Vying with Highcastle for the hearts and minds of the people is Stedd Whitehorn, a little boy and the chosen of a god thought lost to time: Lathander, the Morninglord. In a time of such upheaval, Stedd’s message of renewal and hope runs in stark contrast to the savage ethos of Highcastle and his waveservants.
When Anton captures the boy in order to collect Highcastle’s considerable bounty, the reaver is quickly caught in the riptide caused by the sundering of worlds.
Start out with a fight scene. Check. Pirates and ships and magic and awesome powers. Check. Keep me interested. Yep, check. Wow, this book blew me away. I loved reading this! I had no trouble picking up where I left off whenever I had to put it down and I enjoyed Anton Marivaldi’s adventure with Stedd and Umara. I love reading from the bad guy’s perspective which made it even better when I got to read from Stedd’s point because it was so refreshingly different. Anton had me swaying between liking him and thinking some of his “kind” acts a bit out of character but I grew fond of him as the story progressed, especially as he teamed up with Umara.
One of my favorite parts were the lions and what happened after Stedd got to his destination. Won’t elaborate more than that. I loved the fight scenes too! Always a new factor to throw in and keep things interesting. Umara definitely brought things to a whole new level of interesting with her wizardry. The events of the Sundering are coming together spectacularly and I’m sure that any long time Forgotten Realms fan is going to enjoy this story as much as I did. Even new fans can pick these books up and dive in without a problem.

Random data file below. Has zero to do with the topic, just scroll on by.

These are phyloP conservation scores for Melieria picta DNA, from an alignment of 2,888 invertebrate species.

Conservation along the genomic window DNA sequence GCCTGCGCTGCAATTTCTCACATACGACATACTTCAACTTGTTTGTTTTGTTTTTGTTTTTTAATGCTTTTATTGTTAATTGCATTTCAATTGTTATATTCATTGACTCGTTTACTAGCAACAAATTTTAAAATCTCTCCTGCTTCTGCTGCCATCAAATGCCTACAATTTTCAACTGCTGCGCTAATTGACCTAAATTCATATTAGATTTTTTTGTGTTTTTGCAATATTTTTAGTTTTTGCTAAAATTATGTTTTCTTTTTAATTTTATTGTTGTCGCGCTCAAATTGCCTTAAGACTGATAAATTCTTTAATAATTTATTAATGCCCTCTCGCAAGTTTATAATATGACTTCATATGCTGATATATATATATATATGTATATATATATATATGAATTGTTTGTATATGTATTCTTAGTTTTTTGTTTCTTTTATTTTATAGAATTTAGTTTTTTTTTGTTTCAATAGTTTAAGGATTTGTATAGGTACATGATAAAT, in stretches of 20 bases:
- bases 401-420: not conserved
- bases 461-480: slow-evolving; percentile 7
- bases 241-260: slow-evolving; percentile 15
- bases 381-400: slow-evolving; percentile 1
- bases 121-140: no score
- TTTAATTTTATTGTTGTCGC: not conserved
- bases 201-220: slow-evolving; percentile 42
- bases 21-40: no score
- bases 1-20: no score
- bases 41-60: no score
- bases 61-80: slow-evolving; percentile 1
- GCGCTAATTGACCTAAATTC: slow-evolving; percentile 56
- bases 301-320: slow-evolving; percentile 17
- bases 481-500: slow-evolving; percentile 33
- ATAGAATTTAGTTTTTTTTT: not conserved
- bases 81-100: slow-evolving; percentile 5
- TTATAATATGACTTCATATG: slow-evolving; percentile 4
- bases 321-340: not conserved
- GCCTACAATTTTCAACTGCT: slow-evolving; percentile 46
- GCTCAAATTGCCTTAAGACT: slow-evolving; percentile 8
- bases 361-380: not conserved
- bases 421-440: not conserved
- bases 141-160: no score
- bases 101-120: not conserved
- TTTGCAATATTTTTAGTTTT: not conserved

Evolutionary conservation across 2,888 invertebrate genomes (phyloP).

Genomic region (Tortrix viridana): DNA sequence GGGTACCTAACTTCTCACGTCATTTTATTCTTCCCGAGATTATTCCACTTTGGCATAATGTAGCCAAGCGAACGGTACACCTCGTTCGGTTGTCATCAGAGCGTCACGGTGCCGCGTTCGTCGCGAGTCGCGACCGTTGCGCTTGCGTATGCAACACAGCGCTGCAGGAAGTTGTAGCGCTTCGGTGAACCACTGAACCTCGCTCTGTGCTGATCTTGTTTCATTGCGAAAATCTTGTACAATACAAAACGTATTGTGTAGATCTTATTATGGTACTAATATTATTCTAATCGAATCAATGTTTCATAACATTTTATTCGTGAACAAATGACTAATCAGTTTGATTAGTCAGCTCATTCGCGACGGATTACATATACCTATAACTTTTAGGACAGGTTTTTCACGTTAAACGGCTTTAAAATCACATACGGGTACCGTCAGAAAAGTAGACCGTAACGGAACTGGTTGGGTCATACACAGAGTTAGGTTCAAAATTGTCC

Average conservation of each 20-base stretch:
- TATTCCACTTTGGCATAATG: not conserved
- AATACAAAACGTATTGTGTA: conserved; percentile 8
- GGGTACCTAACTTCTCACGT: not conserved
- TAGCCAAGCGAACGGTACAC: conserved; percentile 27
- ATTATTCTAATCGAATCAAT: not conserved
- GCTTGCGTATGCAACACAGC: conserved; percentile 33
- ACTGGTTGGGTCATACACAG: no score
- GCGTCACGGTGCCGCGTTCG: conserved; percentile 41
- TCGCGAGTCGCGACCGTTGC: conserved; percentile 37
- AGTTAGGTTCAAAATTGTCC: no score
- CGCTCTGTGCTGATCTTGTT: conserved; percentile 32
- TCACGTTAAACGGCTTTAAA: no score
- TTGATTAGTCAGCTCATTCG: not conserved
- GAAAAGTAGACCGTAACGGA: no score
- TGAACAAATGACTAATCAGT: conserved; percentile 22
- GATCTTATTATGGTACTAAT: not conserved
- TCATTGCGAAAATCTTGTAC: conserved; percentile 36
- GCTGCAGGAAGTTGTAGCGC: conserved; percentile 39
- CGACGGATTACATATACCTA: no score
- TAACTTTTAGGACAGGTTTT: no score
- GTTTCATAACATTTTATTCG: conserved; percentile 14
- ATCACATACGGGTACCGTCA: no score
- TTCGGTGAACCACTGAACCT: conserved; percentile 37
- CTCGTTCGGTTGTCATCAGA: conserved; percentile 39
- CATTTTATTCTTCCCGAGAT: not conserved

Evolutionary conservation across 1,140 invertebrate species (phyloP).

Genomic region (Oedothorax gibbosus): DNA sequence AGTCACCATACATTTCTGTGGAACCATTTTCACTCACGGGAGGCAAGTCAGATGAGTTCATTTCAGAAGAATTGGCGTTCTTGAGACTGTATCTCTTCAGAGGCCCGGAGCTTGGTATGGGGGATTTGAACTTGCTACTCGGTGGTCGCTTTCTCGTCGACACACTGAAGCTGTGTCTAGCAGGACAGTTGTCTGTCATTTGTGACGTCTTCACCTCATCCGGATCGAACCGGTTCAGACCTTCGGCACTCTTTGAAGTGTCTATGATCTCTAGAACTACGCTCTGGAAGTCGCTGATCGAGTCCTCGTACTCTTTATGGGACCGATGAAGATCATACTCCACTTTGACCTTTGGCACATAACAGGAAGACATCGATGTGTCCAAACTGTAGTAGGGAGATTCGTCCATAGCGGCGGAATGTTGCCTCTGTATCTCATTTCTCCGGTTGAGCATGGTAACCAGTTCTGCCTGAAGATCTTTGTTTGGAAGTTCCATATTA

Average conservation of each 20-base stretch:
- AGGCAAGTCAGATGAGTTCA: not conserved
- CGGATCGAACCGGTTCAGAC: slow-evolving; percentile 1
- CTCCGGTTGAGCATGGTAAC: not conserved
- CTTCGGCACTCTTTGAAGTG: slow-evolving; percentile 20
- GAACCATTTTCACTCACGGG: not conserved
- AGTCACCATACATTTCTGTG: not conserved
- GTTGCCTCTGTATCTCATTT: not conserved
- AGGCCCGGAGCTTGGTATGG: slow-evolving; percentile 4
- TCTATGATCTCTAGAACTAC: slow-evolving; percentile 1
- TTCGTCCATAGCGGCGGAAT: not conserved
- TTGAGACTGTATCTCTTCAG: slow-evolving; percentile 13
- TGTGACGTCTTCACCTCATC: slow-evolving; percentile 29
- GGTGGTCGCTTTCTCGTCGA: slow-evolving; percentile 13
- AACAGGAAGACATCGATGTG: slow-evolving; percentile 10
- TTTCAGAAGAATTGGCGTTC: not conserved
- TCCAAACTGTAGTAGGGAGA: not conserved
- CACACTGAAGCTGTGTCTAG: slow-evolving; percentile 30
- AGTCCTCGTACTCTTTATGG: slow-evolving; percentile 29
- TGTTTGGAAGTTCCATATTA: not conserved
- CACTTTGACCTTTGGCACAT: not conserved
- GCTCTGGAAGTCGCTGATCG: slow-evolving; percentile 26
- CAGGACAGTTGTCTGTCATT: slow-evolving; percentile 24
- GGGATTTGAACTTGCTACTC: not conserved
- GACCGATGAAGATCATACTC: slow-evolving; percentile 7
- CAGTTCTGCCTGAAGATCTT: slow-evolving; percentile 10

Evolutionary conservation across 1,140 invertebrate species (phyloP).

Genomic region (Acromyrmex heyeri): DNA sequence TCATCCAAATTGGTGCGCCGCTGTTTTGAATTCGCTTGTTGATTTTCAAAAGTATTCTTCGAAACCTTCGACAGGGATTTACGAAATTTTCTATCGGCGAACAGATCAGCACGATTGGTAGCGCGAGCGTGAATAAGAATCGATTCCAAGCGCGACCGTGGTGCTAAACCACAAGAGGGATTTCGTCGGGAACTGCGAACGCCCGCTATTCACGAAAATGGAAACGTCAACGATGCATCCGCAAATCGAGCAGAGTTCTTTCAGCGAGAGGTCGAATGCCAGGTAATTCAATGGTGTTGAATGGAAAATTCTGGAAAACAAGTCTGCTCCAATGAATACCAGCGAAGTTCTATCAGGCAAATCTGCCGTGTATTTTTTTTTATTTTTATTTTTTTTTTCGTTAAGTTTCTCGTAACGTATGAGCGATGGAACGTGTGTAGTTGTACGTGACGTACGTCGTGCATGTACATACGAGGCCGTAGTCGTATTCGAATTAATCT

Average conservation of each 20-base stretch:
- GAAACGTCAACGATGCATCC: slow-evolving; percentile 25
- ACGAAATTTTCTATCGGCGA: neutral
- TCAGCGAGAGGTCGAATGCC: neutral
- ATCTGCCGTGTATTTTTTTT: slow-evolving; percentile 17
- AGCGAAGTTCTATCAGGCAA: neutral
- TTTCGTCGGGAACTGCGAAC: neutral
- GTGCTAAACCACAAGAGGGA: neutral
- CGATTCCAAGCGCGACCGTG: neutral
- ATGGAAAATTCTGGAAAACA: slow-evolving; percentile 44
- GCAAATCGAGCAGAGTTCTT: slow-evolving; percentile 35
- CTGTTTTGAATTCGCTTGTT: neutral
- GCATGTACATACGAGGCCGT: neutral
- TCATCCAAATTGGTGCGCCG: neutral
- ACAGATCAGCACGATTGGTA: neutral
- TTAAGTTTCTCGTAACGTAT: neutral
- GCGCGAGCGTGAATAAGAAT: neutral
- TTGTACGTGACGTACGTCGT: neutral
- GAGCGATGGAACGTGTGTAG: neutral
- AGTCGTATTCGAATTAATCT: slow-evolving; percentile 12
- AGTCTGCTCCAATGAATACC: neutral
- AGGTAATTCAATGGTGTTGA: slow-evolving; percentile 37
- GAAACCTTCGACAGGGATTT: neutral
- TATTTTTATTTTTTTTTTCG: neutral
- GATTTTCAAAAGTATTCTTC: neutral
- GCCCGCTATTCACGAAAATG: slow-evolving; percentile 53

Byers brought an excellent tale to the table, one that made me forget about anything but the sea and the not so romantic antics of pirates and their battle for domain and power. There was almost nothing for me to pick at so I say, pick this up! The ending was perfect for Anton and Umara, two not so pure characters and I was really happy for Stedd. Not a heavy tale, it has my praise for being captivating and reaver worthy.
A bit late of a review, I received a copy from Netgalley for review.
In the 3rd book of the multi-author SUNDERING series kicked off by New York Times best-selling author R.A. Salvatore, the award-winning Erin M. Evans throws her signature character Farideh into a maelstrom of devilish politics and magical intrigue. Captured by Netherese agents and locked away in a prison camp, Farideh quickly discovers her fellow prisoners are not simply enemies of Netheril, but people known as Chosen who possess hidden powers, powers that Netheril is eager to exploit—or destroy. As Farideh’s friends and sister race across the landscape on a desperate rescue mission, Farideh is drawn deeper into the mystery of the Netherese plot alongside two undercover Harper agents. But will her closest ally turn out to be an adversary from her past?
I’m starting to realize why these authors are the ones chosen to take part of the Sundering series. They are *brilliant*. Evans had my attention from the start, I didn’t know if i would enjoy this one, mostly because I wasn’t sure what to expect. Not knowing who the cast of characters were, I kind of stumbled around lost for a good long while in the beginning which made it hard to sit down for a continuous read. Once I got a grip on the who’s and what’s I think I started to enjoy myself.
Then the middle hit. I had to put it down until I had a chance to sit down and plow through it in one sitting just so I could get it done with. The plot slowed down to a crawl as all the characters struggled internally and while I got a great glimpse to their relationships, it was really hard to not just skim through after a while.On the other hand, the characters! I just loved each and everyone. Most of the characters I had fun reading weren’t human and it was interesting expanding my knowledge of the Forgotten Realms. One particular favorite was Mehen, the twins’ adopted father, a dragonborn. Wish I could have read more about him! The end had some lovely fights and Farideh stole the show. I enjoyed it much more than the rest of the book.